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beebs1

Buoyancy

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beebs1    398
Hiya, I'm currently looking for a physics SDK to integrate with my current engine project. So far I've tried a PhysX and TrueAxis - I'm very impressed with TrueAxis, but PhysX seems to be more oriented towards using hardware physics cards. Aside from the usual rigid body dynamics and ragdoll which both SDKs support, I'd really like some sort of built-in buoyancy - support for volumes of fluid, if that makes sense. TrueAxis doesn't support this though, and I was wondering if it's terribly complex to implement it myself (probably using TrueAxis as the underlying SDK). Any suggestions or pointers to resources (no pun intended) would be very much appreciated. Thanks for any help [smile]

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Aressera    2919
Well in order to do this, you're going to have to come up with a fluid volume system which denotes areas of the world that have a certain fluid in them. Each fluid could be moddeled as a primitive such as a box, and anything that collides with that box will be in the fluid. Once you have this, you're going to have to also have a system for coming up with the volume of objects, if this isn't supported by the SDK. Idealy, you need to know how much volume each object displaces (how much of its own volume is within the fluid). This will probably be a fairly complex computation, especially for triangle meshes. If you manage to get this to work, the boyancy force is given as follows:

F = - p*V*g

where p is the density of the fluid, V is the displaced volume, and g is the gravitational acceleration at that point (usually 9.81 m/s^2). This force is equal to the weight of the displaced fluid, which makes sense.


Have fun!

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RAZORUNREAL    567
I'd wager calculating the force using just the bounding box or sphere would look fine for most objects. Spherical objects and a simple water plane would be a good thing to experiment with, and you can amp it up from there. All depends how accurate you want it. In some cases you could get away with a simple force proportional to the distance between the centre of the object and the surface, clamped within reasonable bounds. You might also want a righting force. Never underestimate the power of cheating.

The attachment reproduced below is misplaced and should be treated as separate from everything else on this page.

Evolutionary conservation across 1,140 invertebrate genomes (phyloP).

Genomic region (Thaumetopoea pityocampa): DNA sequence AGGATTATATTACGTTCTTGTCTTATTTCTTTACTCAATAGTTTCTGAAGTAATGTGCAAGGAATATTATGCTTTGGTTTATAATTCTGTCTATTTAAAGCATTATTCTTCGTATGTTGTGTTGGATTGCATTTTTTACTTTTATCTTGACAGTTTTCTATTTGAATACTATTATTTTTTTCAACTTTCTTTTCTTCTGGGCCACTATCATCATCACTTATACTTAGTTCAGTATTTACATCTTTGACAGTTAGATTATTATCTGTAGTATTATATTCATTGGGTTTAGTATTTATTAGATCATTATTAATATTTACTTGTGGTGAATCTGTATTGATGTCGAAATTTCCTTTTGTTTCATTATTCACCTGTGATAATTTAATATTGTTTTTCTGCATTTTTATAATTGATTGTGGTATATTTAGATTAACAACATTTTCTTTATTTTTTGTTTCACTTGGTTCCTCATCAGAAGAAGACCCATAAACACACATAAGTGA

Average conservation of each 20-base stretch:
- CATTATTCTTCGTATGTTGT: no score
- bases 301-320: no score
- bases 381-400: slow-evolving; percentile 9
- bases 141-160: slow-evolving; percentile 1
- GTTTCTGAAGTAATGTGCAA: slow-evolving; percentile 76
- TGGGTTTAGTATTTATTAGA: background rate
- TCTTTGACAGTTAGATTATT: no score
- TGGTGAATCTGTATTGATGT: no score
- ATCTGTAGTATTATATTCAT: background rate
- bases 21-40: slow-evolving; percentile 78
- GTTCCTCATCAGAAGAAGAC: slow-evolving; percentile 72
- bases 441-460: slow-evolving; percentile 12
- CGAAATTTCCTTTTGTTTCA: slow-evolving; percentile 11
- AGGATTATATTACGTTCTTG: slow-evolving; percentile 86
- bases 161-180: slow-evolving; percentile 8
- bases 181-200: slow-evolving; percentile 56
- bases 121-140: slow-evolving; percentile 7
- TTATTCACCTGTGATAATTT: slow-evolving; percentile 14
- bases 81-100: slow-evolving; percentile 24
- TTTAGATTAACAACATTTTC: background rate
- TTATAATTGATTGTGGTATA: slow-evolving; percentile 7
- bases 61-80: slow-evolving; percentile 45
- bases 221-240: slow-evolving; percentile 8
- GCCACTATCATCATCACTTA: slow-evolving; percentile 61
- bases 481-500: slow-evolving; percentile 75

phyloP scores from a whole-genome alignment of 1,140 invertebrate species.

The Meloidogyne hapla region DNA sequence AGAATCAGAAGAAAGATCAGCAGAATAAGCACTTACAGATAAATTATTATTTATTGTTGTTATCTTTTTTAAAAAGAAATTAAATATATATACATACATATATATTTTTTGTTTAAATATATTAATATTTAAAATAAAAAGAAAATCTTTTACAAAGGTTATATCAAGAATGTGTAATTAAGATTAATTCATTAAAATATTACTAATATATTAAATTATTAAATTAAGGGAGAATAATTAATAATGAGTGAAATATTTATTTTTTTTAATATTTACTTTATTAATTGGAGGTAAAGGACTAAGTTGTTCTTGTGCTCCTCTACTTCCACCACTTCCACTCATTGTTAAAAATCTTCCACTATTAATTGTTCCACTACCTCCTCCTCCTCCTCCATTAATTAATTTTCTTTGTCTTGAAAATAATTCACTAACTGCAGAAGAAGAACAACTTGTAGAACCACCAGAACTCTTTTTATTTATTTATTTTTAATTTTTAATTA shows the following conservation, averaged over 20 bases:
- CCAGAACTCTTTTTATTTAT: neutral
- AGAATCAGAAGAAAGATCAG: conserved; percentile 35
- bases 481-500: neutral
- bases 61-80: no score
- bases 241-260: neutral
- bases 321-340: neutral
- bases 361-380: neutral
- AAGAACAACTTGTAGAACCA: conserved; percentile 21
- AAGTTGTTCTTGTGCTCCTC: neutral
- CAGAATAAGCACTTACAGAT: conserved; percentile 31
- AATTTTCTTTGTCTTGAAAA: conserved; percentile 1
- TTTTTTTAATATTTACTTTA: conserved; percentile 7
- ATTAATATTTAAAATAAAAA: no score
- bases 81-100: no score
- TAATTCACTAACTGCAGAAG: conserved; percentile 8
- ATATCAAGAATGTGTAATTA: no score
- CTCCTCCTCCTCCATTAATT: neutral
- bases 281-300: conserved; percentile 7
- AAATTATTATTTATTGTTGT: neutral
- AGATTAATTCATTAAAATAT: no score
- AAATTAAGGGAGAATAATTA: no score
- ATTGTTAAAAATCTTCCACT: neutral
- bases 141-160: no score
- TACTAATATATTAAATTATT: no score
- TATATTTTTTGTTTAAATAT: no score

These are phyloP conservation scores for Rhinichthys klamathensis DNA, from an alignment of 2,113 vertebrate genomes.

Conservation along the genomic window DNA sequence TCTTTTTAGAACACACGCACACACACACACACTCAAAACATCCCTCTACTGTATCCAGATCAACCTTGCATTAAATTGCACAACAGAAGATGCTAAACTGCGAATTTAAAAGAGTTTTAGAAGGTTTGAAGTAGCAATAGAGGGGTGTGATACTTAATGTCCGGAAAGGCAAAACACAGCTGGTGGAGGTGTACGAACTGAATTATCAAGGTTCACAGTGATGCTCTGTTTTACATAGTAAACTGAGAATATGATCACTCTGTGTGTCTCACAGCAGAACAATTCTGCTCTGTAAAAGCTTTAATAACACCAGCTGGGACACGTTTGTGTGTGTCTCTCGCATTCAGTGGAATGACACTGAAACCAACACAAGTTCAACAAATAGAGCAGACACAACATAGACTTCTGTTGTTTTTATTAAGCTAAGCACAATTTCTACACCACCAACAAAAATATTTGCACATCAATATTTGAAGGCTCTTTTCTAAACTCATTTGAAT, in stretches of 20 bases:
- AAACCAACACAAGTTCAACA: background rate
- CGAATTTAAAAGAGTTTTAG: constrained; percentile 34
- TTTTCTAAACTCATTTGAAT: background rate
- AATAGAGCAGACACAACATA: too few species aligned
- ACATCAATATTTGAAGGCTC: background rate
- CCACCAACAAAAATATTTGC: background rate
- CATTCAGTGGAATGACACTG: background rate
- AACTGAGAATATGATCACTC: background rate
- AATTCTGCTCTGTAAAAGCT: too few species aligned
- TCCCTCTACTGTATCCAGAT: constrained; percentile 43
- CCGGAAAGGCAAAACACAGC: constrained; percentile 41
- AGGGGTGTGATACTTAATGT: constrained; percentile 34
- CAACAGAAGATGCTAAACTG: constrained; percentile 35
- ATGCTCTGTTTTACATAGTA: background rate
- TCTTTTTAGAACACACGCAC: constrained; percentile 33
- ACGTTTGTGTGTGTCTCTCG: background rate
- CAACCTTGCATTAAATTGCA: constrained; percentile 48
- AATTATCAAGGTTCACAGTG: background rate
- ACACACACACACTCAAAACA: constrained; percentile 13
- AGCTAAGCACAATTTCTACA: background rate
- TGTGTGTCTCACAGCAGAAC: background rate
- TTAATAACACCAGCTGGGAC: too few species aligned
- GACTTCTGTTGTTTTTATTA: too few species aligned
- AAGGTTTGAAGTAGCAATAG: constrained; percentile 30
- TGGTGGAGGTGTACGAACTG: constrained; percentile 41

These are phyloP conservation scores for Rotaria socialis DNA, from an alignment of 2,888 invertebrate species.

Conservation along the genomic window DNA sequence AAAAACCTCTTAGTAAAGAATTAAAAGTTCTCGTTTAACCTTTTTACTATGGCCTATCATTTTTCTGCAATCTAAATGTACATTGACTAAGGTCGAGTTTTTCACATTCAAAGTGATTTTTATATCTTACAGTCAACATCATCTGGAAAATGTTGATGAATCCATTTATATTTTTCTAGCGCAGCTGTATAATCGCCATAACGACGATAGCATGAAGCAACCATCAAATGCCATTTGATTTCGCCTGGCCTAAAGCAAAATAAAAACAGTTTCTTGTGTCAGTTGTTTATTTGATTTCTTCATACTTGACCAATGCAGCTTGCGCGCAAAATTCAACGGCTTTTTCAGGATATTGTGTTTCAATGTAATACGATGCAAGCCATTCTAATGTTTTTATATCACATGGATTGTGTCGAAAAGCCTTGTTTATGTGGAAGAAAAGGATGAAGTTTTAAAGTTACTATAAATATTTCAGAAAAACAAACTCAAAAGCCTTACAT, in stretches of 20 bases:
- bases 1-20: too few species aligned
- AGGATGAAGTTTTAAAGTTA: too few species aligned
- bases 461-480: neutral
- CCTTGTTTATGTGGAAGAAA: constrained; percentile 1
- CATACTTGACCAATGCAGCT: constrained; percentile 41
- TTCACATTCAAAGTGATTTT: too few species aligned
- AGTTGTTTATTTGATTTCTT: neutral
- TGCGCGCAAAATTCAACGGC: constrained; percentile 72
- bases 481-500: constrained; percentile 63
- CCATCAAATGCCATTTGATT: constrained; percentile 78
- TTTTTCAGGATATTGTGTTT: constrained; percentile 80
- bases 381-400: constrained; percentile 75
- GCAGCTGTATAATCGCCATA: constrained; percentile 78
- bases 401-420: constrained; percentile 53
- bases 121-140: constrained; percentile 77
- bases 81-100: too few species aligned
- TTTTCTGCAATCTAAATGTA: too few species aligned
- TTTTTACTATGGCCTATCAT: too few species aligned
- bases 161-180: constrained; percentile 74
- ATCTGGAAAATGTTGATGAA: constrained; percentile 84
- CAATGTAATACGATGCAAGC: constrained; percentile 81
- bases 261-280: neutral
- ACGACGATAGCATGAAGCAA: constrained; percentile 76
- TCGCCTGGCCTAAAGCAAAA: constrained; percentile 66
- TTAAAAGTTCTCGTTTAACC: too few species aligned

You might also consider treating the object as a point cloud, where each point gives a certain upward force if it is in the water volume. Simple, and arbitrarily accurate.

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jjd    2140
Quote:
Original post by RAZORUNREAL
I'd wager calculating the force using just the bounding box or sphere would look fine for most objects. Spherical objects and a simple water plane would be a good thing to experiment with, and you can amp it up from there. All depends how accurate you want it. In some cases you could get away with a simple force proportional to the distance between the centre of the object and the surface, clamped within reasonable bounds. You might also want a righting force. Never underestimate the power of cheating.

You might also consider treating the object as a point cloud, where each point gives a certain upward force if it is in the water volume. Simple, and arbitrarily accurate.


Some good ideas there. However, I would avoid using the bounding box approach because it looks crappy when objects have a large (or small) aspect ratio (length:width). Guesstimating a force based on the displacement of the objects centre from the surface of the water can work pretty well for most shapes (works best when the aspect ratio is close to one), but you will definitely want to have a 'righting' force.

The point cloud approach doesn't work so well unless the points are well-distributed over the surface of the object. You could improve the behaviour of poorly distributed points by weighting their contribution but I have no experience with that approach, so I can't say whether calculating good weights is straightforward or problematic.

However, if the OP is not going to have many objects in water at the same time, the method that Erin Cato discusses is pretty straightforward.

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Eudoxie    122
Be warned though, some numerical methods (Euler's method for an instance) that are rock solid for regular dynamics may break down horribly when confronted with oscillatory motions (such as bobbing up and down in water.)

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Aph3x    288
I've used the point cloud approach - works quite well, though some aspects are hard to simulate (i.e. water 'suction' and bobbing as Eudoxie said, though this can be mitigated by using more and weaker points).

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